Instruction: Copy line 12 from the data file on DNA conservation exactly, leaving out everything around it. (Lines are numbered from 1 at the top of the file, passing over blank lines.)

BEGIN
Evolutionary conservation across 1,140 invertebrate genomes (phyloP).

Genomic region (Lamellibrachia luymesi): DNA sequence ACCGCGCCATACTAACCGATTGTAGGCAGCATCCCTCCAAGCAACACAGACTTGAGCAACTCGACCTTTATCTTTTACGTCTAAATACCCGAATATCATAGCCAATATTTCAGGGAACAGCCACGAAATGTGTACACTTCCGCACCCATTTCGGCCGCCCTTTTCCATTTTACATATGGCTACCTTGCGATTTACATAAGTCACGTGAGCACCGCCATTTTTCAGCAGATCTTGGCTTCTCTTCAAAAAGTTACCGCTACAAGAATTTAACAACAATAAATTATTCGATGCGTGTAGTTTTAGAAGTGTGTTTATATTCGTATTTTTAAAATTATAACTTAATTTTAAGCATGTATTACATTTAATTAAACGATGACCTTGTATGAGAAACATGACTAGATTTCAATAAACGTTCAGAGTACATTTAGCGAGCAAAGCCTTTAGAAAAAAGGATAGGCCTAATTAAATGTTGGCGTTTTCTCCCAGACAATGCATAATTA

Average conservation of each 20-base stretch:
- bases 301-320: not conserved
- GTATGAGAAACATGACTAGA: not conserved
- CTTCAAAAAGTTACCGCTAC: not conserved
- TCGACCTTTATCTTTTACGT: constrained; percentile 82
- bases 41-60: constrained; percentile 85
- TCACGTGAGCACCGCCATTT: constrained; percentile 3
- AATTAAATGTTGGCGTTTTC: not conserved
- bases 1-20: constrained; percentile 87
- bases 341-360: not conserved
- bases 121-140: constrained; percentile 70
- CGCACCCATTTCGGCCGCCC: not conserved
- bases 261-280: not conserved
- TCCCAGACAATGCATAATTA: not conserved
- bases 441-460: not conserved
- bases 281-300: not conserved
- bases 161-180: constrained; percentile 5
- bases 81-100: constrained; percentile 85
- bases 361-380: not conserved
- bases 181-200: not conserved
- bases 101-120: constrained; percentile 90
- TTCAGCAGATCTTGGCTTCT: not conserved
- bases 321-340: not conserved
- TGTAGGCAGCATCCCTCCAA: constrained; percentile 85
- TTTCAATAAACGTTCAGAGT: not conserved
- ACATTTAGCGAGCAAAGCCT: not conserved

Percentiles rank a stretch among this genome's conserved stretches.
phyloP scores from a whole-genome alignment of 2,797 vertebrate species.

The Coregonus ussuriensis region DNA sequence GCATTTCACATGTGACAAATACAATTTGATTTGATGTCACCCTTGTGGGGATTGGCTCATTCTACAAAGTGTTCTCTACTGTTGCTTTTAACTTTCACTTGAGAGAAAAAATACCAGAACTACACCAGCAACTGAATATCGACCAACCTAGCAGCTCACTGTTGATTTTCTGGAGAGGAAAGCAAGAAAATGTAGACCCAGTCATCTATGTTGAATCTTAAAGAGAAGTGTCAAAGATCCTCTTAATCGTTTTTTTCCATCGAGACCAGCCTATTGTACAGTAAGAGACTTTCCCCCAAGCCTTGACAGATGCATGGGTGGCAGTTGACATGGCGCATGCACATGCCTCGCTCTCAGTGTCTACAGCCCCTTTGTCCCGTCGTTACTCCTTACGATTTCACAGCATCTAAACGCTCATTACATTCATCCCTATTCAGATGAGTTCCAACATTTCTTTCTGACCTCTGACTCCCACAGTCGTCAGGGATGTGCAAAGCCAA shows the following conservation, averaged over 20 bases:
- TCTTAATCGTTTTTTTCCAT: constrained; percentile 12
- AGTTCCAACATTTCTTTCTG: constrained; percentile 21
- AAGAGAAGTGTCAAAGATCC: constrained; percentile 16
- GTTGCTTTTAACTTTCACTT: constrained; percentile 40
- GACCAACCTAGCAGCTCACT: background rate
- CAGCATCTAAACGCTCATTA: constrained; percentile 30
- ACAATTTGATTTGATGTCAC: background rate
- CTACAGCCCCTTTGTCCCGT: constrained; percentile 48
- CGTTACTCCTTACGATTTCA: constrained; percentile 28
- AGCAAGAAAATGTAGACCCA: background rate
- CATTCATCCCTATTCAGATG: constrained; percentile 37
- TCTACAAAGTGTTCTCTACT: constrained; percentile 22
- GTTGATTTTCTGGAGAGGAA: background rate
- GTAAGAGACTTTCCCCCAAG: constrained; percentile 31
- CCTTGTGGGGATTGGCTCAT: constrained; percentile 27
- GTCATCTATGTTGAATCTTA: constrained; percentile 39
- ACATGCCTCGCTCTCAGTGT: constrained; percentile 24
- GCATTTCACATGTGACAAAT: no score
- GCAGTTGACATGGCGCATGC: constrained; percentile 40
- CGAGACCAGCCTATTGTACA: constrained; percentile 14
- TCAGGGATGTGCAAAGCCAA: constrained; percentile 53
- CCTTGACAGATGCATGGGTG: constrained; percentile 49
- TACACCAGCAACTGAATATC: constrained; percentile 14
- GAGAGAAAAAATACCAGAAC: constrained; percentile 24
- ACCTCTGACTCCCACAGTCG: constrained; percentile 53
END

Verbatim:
- bases 341-360: not conserved